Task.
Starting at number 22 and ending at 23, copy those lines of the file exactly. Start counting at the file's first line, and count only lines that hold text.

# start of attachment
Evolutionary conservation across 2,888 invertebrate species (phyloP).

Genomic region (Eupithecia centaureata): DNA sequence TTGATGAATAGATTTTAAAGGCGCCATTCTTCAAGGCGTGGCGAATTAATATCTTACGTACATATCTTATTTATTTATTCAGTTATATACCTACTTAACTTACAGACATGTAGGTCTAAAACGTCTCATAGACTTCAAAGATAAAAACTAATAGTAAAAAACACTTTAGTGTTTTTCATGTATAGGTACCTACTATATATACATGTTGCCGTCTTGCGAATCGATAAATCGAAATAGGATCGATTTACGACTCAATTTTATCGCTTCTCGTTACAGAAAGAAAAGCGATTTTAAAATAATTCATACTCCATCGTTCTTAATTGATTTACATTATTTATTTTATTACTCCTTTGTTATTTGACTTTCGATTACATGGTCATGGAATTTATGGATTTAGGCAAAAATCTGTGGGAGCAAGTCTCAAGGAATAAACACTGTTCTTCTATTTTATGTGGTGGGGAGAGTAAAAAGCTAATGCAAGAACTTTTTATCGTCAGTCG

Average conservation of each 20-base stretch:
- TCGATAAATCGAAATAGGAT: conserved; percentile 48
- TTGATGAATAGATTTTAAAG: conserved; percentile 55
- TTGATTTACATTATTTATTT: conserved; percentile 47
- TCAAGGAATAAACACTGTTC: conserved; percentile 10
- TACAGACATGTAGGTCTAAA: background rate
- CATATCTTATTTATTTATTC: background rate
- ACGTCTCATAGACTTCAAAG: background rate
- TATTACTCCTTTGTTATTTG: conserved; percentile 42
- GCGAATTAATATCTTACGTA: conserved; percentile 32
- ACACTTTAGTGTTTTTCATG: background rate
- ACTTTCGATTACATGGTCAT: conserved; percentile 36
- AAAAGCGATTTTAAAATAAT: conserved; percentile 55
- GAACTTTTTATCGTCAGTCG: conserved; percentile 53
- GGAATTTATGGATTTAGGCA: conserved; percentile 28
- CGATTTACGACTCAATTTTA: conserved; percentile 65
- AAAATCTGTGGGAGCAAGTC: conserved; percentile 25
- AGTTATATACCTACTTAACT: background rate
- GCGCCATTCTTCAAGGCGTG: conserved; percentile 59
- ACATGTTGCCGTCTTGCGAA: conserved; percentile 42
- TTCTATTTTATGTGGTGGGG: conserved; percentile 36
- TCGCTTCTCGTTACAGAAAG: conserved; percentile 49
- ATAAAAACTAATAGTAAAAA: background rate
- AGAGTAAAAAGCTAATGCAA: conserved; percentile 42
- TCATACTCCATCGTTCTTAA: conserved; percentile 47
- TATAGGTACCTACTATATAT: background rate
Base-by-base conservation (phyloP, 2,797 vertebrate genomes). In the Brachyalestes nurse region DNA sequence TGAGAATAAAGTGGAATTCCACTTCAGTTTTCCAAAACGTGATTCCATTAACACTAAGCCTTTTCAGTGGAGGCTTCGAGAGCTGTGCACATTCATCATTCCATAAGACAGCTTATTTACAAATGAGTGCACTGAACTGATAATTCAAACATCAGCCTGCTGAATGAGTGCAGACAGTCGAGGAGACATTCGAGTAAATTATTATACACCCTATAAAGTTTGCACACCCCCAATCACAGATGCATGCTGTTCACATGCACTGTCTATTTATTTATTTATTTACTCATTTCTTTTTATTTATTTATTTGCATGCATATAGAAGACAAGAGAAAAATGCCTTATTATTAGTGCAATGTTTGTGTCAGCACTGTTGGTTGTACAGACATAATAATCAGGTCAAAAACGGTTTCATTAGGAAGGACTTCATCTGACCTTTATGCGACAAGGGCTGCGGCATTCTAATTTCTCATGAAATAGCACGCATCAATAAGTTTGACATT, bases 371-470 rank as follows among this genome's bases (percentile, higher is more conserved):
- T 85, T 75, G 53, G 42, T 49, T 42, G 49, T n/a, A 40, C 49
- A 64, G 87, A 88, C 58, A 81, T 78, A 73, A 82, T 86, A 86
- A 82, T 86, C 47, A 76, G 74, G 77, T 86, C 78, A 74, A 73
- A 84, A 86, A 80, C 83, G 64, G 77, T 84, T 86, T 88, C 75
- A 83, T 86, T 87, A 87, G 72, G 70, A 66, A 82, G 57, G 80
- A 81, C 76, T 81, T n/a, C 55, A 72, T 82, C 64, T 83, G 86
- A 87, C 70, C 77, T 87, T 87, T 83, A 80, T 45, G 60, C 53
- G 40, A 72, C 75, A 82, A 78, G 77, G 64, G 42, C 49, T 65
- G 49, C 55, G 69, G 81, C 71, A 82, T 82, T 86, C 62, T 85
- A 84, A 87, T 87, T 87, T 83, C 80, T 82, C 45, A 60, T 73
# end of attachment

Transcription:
- ACATGTTGCCGTCTTGCGAA: conserved; percentile 42
- TTCTATTTTATGTGGTGGGG: conserved; percentile 36